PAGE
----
Perhaps your vision of success is to have a certain amount of money in a bank account
Permissible Does Not Mean It Is God’s Will
I want to be very clear on what I’m saying and not saying. Are any of those things sin in and of themselves? Is it sin to make a profit? Is it sin own a house? Is it sin to land a job you were looking for? No, none of those things are sin in and of themselves. Each of them are permissible in scripture. But here’s the catch, not everything that is permissible in scripture is God’s will for your life. Just because it isn’t sin, doesn’t mean it’s God plan for you. God may have a very different definition of what he sees as success in your life. But if we falsely assume that God’s wants us to be successful by our definition, then we’ll be incapable of hearing God clearly when he drives us somewhere different. The atheistic impulse is driven by success, and many Christians have been hoodwinked.
All Around the Globe
The Christ Centered Impulse however is very peculiar. Look at verse 15:
James 4:15 (ESV) — 15 Instead you ought to say, “If the Lord wills, we will live and do this or that.”
There is only one drive in that person’s soul. What happens to someone that decides to follow Jesus is that this life consuming need to be successful in the eyes of the world, and in the eyes of ourselves, begins to fade, and a new impulse, the desire to glorify God with our lives emerges. All around the globe today, faithful men and women live lives of suffering, struggling, going without, because of their faith in Christ. I imagine that when we get to heaven there will be saints, faithful Christian men and women that you and I have never heard of. They weren’t famous, they never made a name for themselves. But day in, day out, they were faithful. Success had been stripped from their mind and they lived free to focus on what Christ was calling them to. Rather than constantly climbing upwards they were constantly giving more away, constantly looking more like Christ who had very little. While they may be forgotten here, they are not forgotten in the Lord’s eyes, and oh I think they’re sitting pretty right now.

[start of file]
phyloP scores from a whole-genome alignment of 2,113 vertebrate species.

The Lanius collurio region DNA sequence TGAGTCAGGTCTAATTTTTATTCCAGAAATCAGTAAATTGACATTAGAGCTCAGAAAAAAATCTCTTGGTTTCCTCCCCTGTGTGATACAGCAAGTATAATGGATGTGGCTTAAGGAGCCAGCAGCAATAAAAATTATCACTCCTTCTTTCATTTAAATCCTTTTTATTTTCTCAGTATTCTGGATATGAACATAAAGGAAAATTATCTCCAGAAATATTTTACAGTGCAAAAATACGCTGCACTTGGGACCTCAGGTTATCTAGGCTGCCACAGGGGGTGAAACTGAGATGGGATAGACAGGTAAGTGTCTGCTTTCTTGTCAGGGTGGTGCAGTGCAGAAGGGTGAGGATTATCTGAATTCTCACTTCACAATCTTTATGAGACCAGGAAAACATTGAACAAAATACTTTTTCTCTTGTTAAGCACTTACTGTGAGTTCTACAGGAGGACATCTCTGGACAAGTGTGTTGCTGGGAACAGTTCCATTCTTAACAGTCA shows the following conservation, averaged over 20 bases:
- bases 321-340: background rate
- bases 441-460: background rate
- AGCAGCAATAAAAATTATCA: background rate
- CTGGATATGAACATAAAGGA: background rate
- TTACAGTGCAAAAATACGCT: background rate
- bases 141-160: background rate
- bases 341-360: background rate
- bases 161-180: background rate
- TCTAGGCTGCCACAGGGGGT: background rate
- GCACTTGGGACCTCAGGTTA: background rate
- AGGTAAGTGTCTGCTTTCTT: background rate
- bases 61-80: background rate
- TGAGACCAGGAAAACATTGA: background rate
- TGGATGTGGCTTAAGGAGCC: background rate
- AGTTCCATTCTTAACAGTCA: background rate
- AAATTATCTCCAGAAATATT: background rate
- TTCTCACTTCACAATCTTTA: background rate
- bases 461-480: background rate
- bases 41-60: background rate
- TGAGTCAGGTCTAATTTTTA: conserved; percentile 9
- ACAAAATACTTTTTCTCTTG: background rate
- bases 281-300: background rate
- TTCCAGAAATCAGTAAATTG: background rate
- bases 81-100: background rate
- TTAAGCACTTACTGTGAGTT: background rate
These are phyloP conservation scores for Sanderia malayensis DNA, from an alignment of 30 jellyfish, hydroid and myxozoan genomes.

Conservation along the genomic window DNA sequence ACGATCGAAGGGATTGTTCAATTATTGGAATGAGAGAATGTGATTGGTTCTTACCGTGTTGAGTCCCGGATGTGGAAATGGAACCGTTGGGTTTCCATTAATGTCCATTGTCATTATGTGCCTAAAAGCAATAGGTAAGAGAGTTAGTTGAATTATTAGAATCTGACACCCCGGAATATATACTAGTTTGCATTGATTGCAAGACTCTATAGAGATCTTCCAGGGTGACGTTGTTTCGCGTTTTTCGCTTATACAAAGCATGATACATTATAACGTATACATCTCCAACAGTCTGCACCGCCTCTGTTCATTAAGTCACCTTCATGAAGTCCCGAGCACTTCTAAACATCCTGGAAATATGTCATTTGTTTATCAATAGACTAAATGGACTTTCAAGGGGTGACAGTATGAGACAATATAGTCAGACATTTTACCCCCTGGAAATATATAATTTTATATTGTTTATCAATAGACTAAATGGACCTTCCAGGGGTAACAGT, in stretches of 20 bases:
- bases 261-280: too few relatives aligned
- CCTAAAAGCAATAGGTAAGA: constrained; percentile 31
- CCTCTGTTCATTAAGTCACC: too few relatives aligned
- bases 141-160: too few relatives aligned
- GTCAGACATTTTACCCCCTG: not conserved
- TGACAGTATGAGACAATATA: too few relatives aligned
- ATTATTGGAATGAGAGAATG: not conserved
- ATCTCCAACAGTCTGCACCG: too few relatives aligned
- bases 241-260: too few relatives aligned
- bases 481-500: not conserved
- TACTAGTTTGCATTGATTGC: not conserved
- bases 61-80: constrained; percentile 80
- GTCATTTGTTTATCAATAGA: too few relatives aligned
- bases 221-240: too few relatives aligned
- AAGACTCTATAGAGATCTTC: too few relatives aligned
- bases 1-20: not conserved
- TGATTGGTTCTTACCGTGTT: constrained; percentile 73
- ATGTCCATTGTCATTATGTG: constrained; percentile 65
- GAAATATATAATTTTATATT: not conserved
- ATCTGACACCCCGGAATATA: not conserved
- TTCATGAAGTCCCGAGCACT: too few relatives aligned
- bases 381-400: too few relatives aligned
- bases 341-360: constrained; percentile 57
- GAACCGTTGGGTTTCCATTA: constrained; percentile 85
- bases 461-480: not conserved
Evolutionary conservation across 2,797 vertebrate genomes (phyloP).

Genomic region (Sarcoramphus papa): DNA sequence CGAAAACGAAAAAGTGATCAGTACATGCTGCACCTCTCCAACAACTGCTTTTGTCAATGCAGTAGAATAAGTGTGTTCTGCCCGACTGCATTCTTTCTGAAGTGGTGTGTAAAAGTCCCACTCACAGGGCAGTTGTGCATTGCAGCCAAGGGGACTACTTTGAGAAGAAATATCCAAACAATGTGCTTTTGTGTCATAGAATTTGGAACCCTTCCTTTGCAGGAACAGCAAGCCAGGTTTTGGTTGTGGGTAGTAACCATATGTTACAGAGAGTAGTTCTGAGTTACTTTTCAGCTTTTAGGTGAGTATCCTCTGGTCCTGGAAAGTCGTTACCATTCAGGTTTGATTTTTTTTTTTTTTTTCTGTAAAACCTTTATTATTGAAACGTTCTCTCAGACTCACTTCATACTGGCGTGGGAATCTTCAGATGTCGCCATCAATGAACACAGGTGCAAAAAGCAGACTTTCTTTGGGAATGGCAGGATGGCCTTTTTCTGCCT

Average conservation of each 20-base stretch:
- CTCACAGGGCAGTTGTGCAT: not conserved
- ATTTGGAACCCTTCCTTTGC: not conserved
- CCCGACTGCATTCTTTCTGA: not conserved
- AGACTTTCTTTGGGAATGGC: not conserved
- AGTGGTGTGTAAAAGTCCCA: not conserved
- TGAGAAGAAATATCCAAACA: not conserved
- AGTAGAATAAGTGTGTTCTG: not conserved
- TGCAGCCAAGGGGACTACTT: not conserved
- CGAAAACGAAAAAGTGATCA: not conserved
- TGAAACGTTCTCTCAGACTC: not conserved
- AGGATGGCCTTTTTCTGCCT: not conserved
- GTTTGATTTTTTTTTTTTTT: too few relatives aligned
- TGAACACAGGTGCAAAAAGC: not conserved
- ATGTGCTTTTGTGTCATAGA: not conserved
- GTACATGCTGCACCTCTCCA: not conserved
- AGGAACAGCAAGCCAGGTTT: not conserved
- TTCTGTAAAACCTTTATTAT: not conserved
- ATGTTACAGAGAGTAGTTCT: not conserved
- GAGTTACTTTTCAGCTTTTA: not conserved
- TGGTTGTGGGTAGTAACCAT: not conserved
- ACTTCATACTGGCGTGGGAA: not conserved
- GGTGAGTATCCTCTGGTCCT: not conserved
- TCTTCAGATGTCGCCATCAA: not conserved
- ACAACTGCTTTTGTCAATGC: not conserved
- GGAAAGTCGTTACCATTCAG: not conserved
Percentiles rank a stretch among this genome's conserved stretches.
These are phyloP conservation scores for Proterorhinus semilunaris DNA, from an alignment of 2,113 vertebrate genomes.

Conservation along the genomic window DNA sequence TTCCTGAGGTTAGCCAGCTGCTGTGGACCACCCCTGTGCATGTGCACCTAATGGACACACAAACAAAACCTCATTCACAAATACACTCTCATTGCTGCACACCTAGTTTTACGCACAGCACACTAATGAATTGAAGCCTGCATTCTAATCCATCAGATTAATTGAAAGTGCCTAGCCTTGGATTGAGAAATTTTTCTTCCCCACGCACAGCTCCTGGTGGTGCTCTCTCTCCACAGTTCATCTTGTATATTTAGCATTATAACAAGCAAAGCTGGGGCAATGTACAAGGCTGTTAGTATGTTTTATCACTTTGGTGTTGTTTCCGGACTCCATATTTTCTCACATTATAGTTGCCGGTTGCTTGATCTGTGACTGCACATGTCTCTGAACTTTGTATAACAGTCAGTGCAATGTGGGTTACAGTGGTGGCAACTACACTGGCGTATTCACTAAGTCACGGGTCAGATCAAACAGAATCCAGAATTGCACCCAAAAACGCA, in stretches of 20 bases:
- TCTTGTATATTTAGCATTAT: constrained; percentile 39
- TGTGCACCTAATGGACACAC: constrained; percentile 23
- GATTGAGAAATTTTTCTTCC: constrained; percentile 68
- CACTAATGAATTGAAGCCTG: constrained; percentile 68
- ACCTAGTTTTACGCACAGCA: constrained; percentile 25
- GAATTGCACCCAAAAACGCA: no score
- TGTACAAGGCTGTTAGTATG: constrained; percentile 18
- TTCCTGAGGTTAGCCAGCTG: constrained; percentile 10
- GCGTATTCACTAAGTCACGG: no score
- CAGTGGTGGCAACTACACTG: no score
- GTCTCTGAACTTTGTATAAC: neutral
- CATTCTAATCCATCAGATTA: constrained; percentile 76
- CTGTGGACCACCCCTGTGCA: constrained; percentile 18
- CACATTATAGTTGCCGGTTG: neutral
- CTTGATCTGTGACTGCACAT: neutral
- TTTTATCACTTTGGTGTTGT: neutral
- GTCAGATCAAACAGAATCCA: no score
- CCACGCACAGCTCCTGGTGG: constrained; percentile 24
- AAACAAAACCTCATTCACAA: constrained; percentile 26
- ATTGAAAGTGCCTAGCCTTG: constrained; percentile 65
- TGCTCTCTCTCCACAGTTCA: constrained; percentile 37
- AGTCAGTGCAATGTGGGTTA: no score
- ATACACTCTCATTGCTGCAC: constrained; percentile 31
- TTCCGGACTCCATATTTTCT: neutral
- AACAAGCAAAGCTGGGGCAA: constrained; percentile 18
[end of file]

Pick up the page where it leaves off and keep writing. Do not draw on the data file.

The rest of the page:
We Hate What I Just Shared
If I could be real for a second. I’m guessing most of us in this room absolutely hate everything I just said. I found this week writing this sermon was excruciating because I am naturally driven by success. Perhaps you’re a bit like Ahab, with his Atheistic Impulse saying, “I’ll hear the prophet out, but I’m just going to go ahead and pursue my version of success when this is all said and done.” And that’s what I’m most scared of. We’re so driven by success that we’re not even willing to consider the word of God. That’s what Ahab did. Christ will satisfy your soul far greater than any measure of Earthly success. Don’t be afraid to let him shape your plans. Yes, they’ll look different than the ones you might have written. But His will is what you were made for.
This post is a segment taken from a sermon preached at Park Community Church South Loop on March 4, 2018 titled Avoiding the Atheistic Impulse from James 4:13-17. The link to the sermon is provided at the bottom of the post.